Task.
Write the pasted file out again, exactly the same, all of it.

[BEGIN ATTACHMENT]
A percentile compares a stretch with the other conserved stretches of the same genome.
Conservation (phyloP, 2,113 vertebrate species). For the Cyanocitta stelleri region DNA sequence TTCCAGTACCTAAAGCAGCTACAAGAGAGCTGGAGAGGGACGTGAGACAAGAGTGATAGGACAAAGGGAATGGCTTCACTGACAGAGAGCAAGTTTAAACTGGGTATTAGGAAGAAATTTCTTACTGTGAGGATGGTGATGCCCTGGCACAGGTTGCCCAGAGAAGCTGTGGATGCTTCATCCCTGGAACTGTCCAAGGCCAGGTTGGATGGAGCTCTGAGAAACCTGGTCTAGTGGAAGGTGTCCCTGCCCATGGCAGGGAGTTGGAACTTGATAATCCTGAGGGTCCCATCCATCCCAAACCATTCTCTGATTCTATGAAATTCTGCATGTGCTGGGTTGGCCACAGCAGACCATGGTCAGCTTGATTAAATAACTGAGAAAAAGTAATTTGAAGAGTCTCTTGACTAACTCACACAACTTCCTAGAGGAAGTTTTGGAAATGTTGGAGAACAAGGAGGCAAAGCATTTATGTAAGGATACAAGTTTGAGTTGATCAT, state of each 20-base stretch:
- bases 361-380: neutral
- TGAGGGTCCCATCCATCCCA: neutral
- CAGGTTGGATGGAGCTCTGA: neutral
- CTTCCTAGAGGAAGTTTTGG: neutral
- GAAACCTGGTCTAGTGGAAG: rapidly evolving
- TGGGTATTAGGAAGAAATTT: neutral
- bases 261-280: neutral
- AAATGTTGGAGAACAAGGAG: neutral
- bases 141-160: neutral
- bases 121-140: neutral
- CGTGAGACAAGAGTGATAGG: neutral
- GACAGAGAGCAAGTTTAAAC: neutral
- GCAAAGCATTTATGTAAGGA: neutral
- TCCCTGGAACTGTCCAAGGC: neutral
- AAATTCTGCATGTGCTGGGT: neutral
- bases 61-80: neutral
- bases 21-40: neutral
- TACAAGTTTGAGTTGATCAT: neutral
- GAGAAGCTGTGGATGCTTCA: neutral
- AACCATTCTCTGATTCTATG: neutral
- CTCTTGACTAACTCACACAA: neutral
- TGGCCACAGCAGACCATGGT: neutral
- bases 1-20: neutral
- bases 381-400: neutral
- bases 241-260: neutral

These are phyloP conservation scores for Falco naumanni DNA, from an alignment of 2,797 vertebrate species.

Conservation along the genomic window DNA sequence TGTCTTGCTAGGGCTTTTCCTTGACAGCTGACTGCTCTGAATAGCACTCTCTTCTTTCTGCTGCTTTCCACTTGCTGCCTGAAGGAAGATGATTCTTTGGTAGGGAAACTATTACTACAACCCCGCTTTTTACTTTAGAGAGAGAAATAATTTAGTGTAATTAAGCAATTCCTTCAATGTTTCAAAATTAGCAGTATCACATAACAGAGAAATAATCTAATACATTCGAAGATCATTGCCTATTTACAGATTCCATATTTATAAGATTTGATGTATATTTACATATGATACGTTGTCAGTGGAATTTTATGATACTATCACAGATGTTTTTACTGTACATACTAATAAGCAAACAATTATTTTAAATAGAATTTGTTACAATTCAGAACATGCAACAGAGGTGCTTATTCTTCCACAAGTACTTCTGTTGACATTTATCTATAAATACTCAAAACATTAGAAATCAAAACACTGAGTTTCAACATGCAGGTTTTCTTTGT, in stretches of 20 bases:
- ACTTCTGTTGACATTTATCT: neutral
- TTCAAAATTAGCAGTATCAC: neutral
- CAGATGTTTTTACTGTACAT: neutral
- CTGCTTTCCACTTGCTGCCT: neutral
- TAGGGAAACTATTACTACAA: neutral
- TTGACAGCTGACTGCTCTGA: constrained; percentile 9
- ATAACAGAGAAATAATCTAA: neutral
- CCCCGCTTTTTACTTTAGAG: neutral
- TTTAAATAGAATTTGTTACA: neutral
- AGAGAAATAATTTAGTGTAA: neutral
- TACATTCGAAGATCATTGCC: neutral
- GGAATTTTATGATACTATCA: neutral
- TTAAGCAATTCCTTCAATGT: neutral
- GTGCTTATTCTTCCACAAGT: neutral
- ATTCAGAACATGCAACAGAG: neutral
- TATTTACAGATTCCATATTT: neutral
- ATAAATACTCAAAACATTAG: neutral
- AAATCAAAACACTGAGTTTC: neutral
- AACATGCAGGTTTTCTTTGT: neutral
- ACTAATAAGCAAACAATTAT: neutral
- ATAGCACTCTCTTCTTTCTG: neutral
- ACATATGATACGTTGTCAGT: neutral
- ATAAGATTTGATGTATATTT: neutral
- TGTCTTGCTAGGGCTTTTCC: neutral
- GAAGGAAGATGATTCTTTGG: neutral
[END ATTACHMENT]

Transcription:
A percentile compares a stretch with the other conserved stretches of the same genome.
Conservation (phyloP, 2,113 vertebrate species). For the Cyanocitta stelleri region DNA sequence TTCCAGTACCTAAAGCAGCTACAAGAGAGCTGGAGAGGGACGTGAGACAAGAGTGATAGGACAAAGGGAATGGCTTCACTGACAGAGAGCAAGTTTAAACTGGGTATTAGGAAGAAATTTCTTACTGTGAGGATGGTGATGCCCTGGCACAGGTTGCCCAGAGAAGCTGTGGATGCTTCATCCCTGGAACTGTCCAAGGCCAGGTTGGATGGAGCTCTGAGAAACCTGGTCTAGTGGAAGGTGTCCCTGCCCATGGCAGGGAGTTGGAACTTGATAATCCTGAGGGTCCCATCCATCCCAAACCATTCTCTGATTCTATGAAATTCTGCATGTGCTGGGTTGGCCACAGCAGACCATGGTCAGCTTGATTAAATAACTGAGAAAAAGTAATTTGAAGAGTCTCTTGACTAACTCACACAACTTCCTAGAGGAAGTTTTGGAAATGTTGGAGAACAAGGAGGCAAAGCATTTATGTAAGGATACAAGTTTGAGTTGATCAT, state of each 20-base stretch:
- bases 361-380: neutral
- TGAGGGTCCCATCCATCCCA: neutral
- CAGGTTGGATGGAGCTCTGA: neutral
- CTTCCTAGAGGAAGTTTTGG: neutral
- GAAACCTGGTCTAGTGGAAG: rapidly evolving
- TGGGTATTAGGAAGAAATTT: neutral
- bases 261-280: neutral
- AAATGTTGGAGAACAAGGAG: neutral
- bases 141-160: neutral
- bases 121-140: neutral
- CGTGAGACAAGAGTGATAGG: neutral
- GACAGAGAGCAAGTTTAAAC: neutral
- GCAAAGCATTTATGTAAGGA: neutral
- TCCCTGGAACTGTCCAAGGC: neutral
- AAATTCTGCATGTGCTGGGT: neutral
- bases 61-80: neutral
- bases 21-40: neutral
- TACAAGTTTGAGTTGATCAT: neutral
- GAGAAGCTGTGGATGCTTCA: neutral
- AACCATTCTCTGATTCTATG: neutral
- CTCTTGACTAACTCACACAA: neutral
- TGGCCACAGCAGACCATGGT: neutral
- bases 1-20: neutral
- bases 381-400: neutral
- bases 241-260: neutral

These are phyloP conservation scores for Falco naumanni DNA, from an alignment of 2,797 vertebrate species.

Conservation along the genomic window DNA sequence TGTCTTGCTAGGGCTTTTCCTTGACAGCTGACTGCTCTGAATAGCACTCTCTTCTTTCTGCTGCTTTCCACTTGCTGCCTGAAGGAAGATGATTCTTTGGTAGGGAAACTATTACTACAACCCCGCTTTTTACTTTAGAGAGAGAAATAATTTAGTGTAATTAAGCAATTCCTTCAATGTTTCAAAATTAGCAGTATCACATAACAGAGAAATAATCTAATACATTCGAAGATCATTGCCTATTTACAGATTCCATATTTATAAGATTTGATGTATATTTACATATGATACGTTGTCAGTGGAATTTTATGATACTATCACAGATGTTTTTACTGTACATACTAATAAGCAAACAATTATTTTAAATAGAATTTGTTACAATTCAGAACATGCAACAGAGGTGCTTATTCTTCCACAAGTACTTCTGTTGACATTTATCTATAAATACTCAAAACATTAGAAATCAAAACACTGAGTTTCAACATGCAGGTTTTCTTTGT, in stretches of 20 bases:
- ACTTCTGTTGACATTTATCT: neutral
- TTCAAAATTAGCAGTATCAC: neutral
- CAGATGTTTTTACTGTACAT: neutral
- CTGCTTTCCACTTGCTGCCT: neutral
- TAGGGAAACTATTACTACAA: neutral
- TTGACAGCTGACTGCTCTGA: constrained; percentile 9
- ATAACAGAGAAATAATCTAA: neutral
- CCCCGCTTTTTACTTTAGAG: neutral
- TTTAAATAGAATTTGTTACA: neutral
- AGAGAAATAATTTAGTGTAA: neutral
- TACATTCGAAGATCATTGCC: neutral
- GGAATTTTATGATACTATCA: neutral
- TTAAGCAATTCCTTCAATGT: neutral
- GTGCTTATTCTTCCACAAGT: neutral
- ATTCAGAACATGCAACAGAG: neutral
- TATTTACAGATTCCATATTT: neutral
- ATAAATACTCAAAACATTAG: neutral
- AAATCAAAACACTGAGTTTC: neutral
- AACATGCAGGTTTTCTTTGT: neutral
- ACTAATAAGCAAACAATTAT: neutral
- ATAGCACTCTCTTCTTTCTG: neutral
- ACATATGATACGTTGTCAGT: neutral
- ATAAGATTTGATGTATATTT: neutral
- TGTCTTGCTAGGGCTTTTCC: neutral
- GAAGGAAGATGATTCTTTGG: neutral